Butternut (Juglans cinerea) decline question. - Chestnut Blight Thread
Mike the Tree Doctor
mlamana at bestweb.net
Sun Jan 23 09:55:07 EST 2000
I have in fact seen some of these bizarre tree-sized trees in the NJ
piedmont - one solid canker from the ground to 25' tall, and bearing fertile
nuts no less!!
The reason I asked re: the spread of hypovirulence is that a colleague told
be that he believes that the hypovirulizing virus/virion is quite motile in
the environment and is bound to spread widely in time.
Mike the Tree Doctor
Ed <ceengr at usit.net> wrote in message
news:9Eri4.10$886.1775 at news1.usit.net...
> Mike the Tree Doctor <mlamana at bestweb.net> wrote in message
> news:68hi4.652$Ug3.59671 at newshog.newsread.com...
> > Ed:
> >My impression from speaking with a couple of pathologists is that
> > hypovirulence may be becoming more prevalent in the wild. Any thoughts??
> > Mike the Tree Doctor
> > www.treedoctors.com
> Under the right conditions for the tree and continued cycles of blight,
> hypovirulence reportedly spontaneously appears. The right conditions for
> the tree would be an ideal site plus being released from competition in
> sun. This may occur in areas of clear-cut so it may very well be more
> I haven't seen much of it, but according to Dr. Anagnostakis at the
> Connecticut Agricultural Experiment Station (CAES), hypovirulence is much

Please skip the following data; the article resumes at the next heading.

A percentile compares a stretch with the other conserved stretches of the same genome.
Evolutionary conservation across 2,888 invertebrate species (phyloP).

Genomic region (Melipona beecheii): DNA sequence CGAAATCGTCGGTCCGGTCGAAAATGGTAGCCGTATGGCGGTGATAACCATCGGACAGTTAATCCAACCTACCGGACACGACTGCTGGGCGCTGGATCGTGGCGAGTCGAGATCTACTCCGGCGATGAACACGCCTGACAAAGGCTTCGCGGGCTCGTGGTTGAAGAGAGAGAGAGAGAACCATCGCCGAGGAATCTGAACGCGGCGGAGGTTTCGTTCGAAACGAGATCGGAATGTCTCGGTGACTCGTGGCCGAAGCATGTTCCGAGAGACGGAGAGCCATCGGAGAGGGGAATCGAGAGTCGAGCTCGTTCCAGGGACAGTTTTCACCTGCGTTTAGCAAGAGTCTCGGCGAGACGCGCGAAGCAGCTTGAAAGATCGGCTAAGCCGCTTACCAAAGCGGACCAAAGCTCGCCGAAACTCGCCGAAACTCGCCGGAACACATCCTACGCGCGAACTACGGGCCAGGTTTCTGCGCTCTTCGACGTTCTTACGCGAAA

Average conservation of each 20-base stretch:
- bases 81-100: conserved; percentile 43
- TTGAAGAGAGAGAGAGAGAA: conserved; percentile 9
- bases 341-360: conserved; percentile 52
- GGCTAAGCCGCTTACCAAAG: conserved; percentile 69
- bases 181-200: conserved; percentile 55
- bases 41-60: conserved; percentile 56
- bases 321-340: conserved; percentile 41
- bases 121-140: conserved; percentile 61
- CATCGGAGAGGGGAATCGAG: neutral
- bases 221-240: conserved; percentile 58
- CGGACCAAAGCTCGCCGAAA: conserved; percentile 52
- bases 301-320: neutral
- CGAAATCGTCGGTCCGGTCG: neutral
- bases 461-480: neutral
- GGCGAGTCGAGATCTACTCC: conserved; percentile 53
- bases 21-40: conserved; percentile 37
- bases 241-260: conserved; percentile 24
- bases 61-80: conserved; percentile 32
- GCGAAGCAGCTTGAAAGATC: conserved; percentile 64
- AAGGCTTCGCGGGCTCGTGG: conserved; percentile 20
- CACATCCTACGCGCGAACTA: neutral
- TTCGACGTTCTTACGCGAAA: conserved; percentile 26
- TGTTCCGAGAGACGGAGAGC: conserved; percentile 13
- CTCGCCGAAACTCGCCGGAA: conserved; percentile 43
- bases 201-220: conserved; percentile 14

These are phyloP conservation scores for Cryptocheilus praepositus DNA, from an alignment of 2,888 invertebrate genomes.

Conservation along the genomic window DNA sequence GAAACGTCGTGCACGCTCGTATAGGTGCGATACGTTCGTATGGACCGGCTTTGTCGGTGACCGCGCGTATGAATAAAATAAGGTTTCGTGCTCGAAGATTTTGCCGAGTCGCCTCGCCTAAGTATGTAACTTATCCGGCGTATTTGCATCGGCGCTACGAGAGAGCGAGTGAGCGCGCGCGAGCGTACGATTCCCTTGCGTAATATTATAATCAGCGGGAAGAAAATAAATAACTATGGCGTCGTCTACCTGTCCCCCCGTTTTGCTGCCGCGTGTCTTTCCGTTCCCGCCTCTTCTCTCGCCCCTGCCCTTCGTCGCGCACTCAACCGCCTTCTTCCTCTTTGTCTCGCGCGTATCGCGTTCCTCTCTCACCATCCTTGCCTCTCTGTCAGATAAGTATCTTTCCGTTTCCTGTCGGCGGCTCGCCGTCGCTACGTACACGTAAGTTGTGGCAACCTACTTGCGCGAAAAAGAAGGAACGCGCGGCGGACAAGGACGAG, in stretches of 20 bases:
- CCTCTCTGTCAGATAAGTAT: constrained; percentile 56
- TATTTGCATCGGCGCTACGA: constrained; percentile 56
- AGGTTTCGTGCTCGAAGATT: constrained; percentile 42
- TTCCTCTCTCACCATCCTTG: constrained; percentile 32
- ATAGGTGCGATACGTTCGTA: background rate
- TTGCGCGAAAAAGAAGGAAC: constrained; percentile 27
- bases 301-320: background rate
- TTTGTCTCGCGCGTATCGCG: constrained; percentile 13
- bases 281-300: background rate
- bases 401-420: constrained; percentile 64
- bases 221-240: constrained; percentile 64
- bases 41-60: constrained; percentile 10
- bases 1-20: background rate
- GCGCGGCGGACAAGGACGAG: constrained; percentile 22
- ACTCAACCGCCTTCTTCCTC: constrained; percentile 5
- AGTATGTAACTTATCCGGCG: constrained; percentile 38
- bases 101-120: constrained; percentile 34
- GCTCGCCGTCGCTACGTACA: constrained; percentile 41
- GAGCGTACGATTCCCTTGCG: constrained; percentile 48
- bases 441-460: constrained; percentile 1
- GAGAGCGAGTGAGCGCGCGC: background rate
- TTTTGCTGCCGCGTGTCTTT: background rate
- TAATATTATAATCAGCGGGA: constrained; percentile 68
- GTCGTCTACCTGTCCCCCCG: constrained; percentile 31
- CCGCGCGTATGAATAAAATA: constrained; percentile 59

> more prevalent in the south. Swollen blight cankers on American Chestnuts
> may indicate some resistance by the tree and/or a weakened version of the
> Hypovirulence does not always allow an American Chestnuts to survive and
> revert to killing cankers without warning. Killing and hypovirulent
> of the blight may exist on the same tree resulting ultimately in its
> Hypovirulence can be innoculated into some cankers and change them to
> hypovirulent cankers, but not all strains of blight will convert.
> American Chestnuts with some resistance, combined with hypovirulent blight
> can result in timber size trees.
> Griffin, G. J. 2000. Chestnut Blight Control and American Chestnut
> Restoration. Journal of Forestry. accepted for February publication will
> have more details.
> Ed Greenwell
> ceengr at usit.net
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